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According to the official GPL2 FAQ, I have to use GPL for any project using a library under GPL (even if I don't directly use its sources), because my program links to the library. But what about non-compilable languages like Python? When I run my Python program, no linking happens and my code only contains the name of a library. Do I have to use GPL for my project then?

Is linking the keyword of the statement or what is?

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I find the answer to the FAQ on determining if a plugin should be considered a derived work to be illuminating on how the FSF would likely look to the use of third-party libraries/modules in primarily interpreted languages:

[…]

If the main program dynamically links plug-ins, and they make function calls to each other and share data structures, we believe they form a single combined program, which must be treated as an extension of both the main program and the plug-ins. If the main program dynamically links plug-ins, but the communication between them is limited to invoking the ‘main’ function of the plug-in with some options and waiting for it to return, that is a borderline case.

Using shared memory to communicate with complex data structures is pretty much equivalent to dynamic linking.

If you use a third-party Python library in your application, you are sharing memory and communicating complex data structures with that library. According to the quote above, that is considered to be equivalent to dynamic linking. This means that your application would be subject to the GPL if it uses a GPL-licensed library, even in a primarily interpreted language like Python.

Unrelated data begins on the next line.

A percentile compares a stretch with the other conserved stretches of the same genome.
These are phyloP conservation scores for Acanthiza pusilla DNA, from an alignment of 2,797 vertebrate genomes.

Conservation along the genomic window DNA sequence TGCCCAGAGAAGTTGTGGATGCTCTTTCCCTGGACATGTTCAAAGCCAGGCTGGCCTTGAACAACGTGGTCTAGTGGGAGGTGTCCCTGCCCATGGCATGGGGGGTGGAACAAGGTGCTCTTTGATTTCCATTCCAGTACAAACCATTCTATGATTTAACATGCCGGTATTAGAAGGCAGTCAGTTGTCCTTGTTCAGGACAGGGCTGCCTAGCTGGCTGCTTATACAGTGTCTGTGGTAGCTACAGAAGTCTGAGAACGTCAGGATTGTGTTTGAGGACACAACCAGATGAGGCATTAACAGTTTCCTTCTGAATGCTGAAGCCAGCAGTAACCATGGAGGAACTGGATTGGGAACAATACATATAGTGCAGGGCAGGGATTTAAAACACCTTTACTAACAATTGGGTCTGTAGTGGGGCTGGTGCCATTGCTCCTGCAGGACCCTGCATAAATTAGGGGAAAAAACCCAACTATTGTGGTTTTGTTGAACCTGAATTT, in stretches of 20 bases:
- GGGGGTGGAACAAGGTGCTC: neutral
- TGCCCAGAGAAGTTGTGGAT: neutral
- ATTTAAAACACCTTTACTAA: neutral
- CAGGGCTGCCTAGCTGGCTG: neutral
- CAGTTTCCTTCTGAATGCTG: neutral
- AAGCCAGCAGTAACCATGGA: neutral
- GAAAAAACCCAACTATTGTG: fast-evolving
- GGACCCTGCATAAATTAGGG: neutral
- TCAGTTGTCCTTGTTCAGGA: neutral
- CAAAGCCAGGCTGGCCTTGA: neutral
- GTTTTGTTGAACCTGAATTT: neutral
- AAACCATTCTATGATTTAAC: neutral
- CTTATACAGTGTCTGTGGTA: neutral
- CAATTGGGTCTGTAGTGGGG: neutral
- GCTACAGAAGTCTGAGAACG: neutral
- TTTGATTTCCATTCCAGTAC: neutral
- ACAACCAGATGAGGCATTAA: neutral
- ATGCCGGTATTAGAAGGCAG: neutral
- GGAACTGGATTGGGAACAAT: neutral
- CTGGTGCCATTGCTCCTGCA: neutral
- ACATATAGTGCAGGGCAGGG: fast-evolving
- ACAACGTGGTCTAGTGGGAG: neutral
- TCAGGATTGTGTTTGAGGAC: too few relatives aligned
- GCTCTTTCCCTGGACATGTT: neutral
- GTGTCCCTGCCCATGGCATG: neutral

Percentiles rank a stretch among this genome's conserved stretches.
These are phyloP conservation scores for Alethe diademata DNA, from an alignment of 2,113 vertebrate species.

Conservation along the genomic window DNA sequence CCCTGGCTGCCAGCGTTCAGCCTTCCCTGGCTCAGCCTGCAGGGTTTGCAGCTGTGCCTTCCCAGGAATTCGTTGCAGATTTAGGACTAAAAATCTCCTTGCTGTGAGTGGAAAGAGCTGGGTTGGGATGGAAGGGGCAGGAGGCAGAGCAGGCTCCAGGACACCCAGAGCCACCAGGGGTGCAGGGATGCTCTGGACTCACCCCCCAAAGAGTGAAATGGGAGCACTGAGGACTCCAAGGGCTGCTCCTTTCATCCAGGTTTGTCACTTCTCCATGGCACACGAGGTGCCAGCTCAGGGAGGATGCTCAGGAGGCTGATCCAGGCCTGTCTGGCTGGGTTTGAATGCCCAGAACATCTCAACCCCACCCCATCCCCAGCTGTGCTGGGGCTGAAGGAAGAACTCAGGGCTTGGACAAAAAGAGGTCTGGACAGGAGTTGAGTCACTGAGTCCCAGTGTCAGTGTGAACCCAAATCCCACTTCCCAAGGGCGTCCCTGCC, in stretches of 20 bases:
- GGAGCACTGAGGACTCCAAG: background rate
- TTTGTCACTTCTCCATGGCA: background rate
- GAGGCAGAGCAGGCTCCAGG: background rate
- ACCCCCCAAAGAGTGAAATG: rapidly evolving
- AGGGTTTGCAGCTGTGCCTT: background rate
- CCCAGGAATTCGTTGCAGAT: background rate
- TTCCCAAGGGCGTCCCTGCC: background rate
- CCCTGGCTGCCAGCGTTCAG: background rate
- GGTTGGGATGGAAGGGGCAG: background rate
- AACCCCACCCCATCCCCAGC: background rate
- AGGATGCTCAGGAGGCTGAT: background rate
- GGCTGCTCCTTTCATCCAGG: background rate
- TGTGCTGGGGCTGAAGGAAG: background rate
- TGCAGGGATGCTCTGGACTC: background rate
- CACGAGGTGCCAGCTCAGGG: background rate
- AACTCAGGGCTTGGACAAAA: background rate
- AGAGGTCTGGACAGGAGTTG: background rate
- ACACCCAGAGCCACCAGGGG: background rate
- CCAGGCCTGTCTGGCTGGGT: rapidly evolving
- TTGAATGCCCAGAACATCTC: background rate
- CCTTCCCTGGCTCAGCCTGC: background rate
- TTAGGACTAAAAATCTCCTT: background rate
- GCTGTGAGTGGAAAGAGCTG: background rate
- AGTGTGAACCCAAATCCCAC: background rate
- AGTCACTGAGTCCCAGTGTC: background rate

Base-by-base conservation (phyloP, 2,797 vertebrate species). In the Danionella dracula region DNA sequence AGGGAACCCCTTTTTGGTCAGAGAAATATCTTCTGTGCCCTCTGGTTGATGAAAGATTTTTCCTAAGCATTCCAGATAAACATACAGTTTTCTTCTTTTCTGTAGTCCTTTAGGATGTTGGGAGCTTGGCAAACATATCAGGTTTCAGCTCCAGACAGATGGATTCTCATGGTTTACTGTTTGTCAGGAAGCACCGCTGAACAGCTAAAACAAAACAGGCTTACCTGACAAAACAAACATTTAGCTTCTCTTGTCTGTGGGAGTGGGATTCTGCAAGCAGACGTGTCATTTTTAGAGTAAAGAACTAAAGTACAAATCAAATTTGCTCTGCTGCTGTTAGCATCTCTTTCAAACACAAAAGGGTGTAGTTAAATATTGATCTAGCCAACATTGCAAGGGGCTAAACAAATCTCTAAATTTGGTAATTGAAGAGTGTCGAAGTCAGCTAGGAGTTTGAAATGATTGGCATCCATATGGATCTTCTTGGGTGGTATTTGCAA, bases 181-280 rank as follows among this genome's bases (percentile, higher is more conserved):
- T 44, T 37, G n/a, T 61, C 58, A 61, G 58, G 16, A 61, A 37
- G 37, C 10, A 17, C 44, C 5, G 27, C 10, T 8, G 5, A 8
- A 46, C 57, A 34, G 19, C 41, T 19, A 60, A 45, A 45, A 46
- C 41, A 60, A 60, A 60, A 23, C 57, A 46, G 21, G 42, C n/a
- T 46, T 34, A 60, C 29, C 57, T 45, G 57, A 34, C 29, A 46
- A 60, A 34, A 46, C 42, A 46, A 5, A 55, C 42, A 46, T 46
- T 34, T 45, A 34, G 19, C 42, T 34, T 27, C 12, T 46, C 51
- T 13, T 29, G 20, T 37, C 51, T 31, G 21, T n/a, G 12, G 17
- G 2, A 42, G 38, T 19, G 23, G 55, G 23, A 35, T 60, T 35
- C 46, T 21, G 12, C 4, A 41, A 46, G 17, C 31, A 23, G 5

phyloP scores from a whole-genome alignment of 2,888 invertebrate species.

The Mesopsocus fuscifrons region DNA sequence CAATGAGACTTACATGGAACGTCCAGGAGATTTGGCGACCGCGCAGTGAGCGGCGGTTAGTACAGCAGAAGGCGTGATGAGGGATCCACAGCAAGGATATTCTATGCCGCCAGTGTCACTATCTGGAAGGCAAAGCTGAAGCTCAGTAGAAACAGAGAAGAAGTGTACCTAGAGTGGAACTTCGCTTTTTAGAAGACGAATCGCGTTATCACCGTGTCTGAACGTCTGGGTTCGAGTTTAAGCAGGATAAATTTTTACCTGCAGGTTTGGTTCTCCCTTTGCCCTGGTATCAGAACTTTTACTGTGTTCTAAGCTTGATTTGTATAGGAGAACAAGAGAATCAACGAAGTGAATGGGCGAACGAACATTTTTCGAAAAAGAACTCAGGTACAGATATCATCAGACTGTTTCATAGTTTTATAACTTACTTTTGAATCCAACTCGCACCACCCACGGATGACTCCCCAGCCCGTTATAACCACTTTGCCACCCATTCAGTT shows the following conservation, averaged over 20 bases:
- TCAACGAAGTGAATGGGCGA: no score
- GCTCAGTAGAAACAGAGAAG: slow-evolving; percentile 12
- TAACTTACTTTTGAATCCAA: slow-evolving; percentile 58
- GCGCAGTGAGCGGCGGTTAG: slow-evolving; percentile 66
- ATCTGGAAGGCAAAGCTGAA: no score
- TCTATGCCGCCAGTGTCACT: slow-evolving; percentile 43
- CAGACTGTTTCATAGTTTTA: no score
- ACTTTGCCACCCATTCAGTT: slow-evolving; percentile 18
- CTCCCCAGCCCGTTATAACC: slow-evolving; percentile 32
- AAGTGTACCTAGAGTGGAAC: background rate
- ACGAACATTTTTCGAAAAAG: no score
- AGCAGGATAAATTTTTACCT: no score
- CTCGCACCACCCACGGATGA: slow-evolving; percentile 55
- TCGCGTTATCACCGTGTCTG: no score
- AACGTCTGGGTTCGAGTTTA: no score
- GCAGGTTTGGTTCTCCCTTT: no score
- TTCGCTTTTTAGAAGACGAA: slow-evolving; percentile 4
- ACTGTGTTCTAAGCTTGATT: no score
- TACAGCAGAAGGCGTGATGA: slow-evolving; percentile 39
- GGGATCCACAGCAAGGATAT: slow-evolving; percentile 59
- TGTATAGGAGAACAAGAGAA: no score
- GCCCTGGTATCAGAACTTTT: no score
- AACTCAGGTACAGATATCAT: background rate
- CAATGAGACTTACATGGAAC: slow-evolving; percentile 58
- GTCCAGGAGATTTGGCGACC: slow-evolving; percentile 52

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The GPL FAQ and even the GPL itself have only a limited freedom to redefine copyright. It starts out with copyright law, and then adds precedents set by courts. Now copyright law generally doesn't talk about linking, but it often does talk about derived works and aggregations. Judicial precedents are more detailed, but also more varied.

Having said that, the courts do admit professional fields like software development to define their own interpretations by consensus. That's why you see expert witnesses in trials. The GPL FAQ is right; the consensus in the field is that the act of linking creates a derivative work. For Python, I'd argue that there's no such clear consensus yet, but I couldn't point out a derived work. The Python interpreter is running code from multiple independent sources, but each of those sources appears to be an independent work. If anything, this would be an aggregation in legal terms, but even that's a bit of a stretch. An aggregate work is typically not as volatile as a running Python program.

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  • The point is also: a license gives you rights it doesn't take anything from you. Thus if the intention of the license is "you may use it, if you do X", then it holds - as otherwise you would not be allowed to use it at all. – planetmaker Aug 7 at 8:36

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